20 February 2020 - Video
According to the HSE, during their most recent month-long initiative of spot checks, poor standards and/or dangerous practices were found at 40% of the construction sites visited. One in five sites had practices so poor that enforcement action was deemed necessary, and 313 prohibition notices and 235 improvement notices were issued. The most common issues related to work at height and falls (42% of all enforcement notices were served for this reason), failure to control dust, insufficient welfare and asbestos. Inspectors had to order work to stop immediately because of dangerous practices involving work at height on more than 200 occasions.
The HSE also noted that health implications through exposure to harmful dusts were often overlooked because the effects were not immediately visible, and urged construction firms to ensure that basic measures such as protective equipment and dust suppression methods were put in place. In particular behaviour needs to be changed on small projects, where over half the construction industry’s fatal injuries occur.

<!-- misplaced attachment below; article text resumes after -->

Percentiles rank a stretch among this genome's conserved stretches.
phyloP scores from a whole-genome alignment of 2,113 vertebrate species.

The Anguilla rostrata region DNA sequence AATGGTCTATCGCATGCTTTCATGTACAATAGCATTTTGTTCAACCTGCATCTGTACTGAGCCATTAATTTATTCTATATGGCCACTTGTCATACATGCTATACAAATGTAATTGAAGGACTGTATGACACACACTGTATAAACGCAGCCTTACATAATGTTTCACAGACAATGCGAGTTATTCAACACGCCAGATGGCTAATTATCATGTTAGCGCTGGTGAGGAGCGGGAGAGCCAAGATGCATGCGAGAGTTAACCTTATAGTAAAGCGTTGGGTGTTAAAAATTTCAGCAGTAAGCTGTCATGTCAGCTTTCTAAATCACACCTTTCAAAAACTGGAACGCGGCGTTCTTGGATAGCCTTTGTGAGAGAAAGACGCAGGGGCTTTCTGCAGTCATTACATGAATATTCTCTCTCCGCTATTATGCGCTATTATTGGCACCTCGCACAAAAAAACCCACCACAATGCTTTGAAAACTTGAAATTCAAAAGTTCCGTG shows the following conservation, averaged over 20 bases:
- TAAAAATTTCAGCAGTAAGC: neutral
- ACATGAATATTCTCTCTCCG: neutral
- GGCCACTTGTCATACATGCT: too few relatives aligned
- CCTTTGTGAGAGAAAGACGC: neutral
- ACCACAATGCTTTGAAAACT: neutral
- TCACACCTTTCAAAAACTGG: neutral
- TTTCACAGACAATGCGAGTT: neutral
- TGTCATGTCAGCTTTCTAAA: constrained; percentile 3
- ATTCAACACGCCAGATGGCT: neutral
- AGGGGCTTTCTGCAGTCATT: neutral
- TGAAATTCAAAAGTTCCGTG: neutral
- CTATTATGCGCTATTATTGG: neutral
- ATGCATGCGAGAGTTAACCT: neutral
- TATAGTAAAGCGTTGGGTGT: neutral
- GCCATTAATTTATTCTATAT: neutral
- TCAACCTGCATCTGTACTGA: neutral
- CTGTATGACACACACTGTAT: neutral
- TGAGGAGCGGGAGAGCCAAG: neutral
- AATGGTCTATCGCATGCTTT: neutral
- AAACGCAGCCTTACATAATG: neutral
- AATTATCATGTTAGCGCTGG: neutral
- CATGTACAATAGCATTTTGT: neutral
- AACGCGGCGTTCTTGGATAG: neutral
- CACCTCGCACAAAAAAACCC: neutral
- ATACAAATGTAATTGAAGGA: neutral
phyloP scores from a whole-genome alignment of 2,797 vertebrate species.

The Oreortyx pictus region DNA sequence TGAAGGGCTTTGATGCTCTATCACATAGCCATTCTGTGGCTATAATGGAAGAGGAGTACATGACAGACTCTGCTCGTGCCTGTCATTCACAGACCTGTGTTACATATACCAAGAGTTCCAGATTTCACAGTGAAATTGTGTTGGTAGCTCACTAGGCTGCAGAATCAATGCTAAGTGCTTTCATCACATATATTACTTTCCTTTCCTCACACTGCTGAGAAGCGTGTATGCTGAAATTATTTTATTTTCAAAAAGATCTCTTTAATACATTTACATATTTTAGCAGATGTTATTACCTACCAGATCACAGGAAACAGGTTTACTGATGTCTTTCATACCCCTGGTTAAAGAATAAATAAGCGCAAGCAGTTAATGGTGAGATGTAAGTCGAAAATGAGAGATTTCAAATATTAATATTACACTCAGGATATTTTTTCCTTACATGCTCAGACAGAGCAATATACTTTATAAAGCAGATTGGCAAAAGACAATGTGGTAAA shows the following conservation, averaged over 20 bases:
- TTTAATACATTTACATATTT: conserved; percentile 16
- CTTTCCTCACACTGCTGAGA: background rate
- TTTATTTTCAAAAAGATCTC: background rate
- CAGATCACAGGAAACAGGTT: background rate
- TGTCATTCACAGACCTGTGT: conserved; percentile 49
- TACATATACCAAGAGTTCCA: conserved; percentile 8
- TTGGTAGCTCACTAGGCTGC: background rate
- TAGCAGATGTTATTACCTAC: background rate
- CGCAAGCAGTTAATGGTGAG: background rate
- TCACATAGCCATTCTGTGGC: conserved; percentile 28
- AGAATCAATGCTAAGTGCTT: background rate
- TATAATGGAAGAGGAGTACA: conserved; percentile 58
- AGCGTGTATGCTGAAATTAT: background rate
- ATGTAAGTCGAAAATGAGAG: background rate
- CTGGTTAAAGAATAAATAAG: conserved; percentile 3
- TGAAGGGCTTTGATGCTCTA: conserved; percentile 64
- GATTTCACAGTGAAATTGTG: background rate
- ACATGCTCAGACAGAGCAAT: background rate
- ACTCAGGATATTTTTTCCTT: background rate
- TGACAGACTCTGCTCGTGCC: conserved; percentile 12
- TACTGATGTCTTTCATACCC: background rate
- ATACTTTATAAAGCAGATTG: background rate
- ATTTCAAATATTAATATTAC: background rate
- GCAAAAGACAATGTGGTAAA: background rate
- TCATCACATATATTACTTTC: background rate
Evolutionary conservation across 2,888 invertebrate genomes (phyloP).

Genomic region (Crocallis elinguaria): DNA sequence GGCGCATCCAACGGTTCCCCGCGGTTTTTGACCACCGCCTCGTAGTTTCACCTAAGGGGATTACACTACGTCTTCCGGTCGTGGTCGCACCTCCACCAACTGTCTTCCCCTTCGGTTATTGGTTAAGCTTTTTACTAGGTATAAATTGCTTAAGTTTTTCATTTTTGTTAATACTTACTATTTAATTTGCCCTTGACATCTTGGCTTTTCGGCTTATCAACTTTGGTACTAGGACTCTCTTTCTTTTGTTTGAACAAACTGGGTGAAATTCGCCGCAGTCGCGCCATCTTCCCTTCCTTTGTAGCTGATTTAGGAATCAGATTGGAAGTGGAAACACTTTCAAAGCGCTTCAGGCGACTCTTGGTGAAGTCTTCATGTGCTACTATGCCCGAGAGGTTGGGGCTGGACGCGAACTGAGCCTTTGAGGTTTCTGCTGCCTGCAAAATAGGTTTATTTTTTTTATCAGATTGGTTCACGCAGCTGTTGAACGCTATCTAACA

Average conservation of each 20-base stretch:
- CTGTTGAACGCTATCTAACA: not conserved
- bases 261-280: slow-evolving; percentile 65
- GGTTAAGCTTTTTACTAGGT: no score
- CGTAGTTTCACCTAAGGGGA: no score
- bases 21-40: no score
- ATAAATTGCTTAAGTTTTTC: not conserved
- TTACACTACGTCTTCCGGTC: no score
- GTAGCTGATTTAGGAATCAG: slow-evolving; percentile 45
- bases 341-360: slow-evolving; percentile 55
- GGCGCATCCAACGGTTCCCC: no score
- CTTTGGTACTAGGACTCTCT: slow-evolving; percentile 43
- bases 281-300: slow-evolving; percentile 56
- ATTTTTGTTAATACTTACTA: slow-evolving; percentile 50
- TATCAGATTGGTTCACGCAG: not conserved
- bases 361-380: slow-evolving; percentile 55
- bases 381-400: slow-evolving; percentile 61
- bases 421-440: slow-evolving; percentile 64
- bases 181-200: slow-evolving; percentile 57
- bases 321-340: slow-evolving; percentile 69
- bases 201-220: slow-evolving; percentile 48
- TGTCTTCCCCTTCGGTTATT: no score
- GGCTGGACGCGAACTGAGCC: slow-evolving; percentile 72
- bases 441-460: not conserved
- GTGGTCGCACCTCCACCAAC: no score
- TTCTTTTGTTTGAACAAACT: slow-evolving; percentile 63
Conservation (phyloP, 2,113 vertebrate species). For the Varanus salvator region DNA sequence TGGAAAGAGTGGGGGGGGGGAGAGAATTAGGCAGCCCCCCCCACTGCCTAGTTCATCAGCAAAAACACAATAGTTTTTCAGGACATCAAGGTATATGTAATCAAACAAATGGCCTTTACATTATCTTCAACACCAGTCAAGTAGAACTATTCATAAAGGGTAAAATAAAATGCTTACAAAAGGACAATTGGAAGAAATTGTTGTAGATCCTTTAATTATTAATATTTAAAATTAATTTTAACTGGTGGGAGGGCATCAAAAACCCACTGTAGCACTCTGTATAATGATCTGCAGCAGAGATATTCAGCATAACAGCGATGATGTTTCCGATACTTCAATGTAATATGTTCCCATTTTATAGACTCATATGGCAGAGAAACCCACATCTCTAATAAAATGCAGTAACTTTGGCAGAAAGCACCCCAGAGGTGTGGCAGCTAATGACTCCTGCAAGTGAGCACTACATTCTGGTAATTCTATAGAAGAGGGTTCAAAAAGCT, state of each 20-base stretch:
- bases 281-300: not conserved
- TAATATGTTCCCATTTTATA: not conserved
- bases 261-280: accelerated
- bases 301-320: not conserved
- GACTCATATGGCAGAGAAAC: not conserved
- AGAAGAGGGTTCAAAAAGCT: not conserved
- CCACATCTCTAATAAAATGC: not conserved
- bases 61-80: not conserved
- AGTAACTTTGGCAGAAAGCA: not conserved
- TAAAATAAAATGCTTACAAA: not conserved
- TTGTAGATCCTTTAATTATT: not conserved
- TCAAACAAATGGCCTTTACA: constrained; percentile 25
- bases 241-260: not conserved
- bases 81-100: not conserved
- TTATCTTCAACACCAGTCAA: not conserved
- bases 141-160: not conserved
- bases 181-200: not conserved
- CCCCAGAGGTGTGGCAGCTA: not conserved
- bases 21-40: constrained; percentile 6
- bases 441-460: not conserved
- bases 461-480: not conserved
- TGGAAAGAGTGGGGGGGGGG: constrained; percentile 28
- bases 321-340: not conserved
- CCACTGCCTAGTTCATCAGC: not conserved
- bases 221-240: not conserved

What this means for you
The results demonstrate that the construction industry still has a long way to go in terms of ensuring workplace safety, particularly on smaller projects. Construction companies need to be aware not only of more immediate risks, but also of their longer-term liability in connection with workers’ exposure to harmful dust. With the retention of FFI and proposed increased penalties in the courts, companies found to be in material breach of their health and safety obligations may well have cause to regret not taking the simple steps which would protect their workers and members of the public.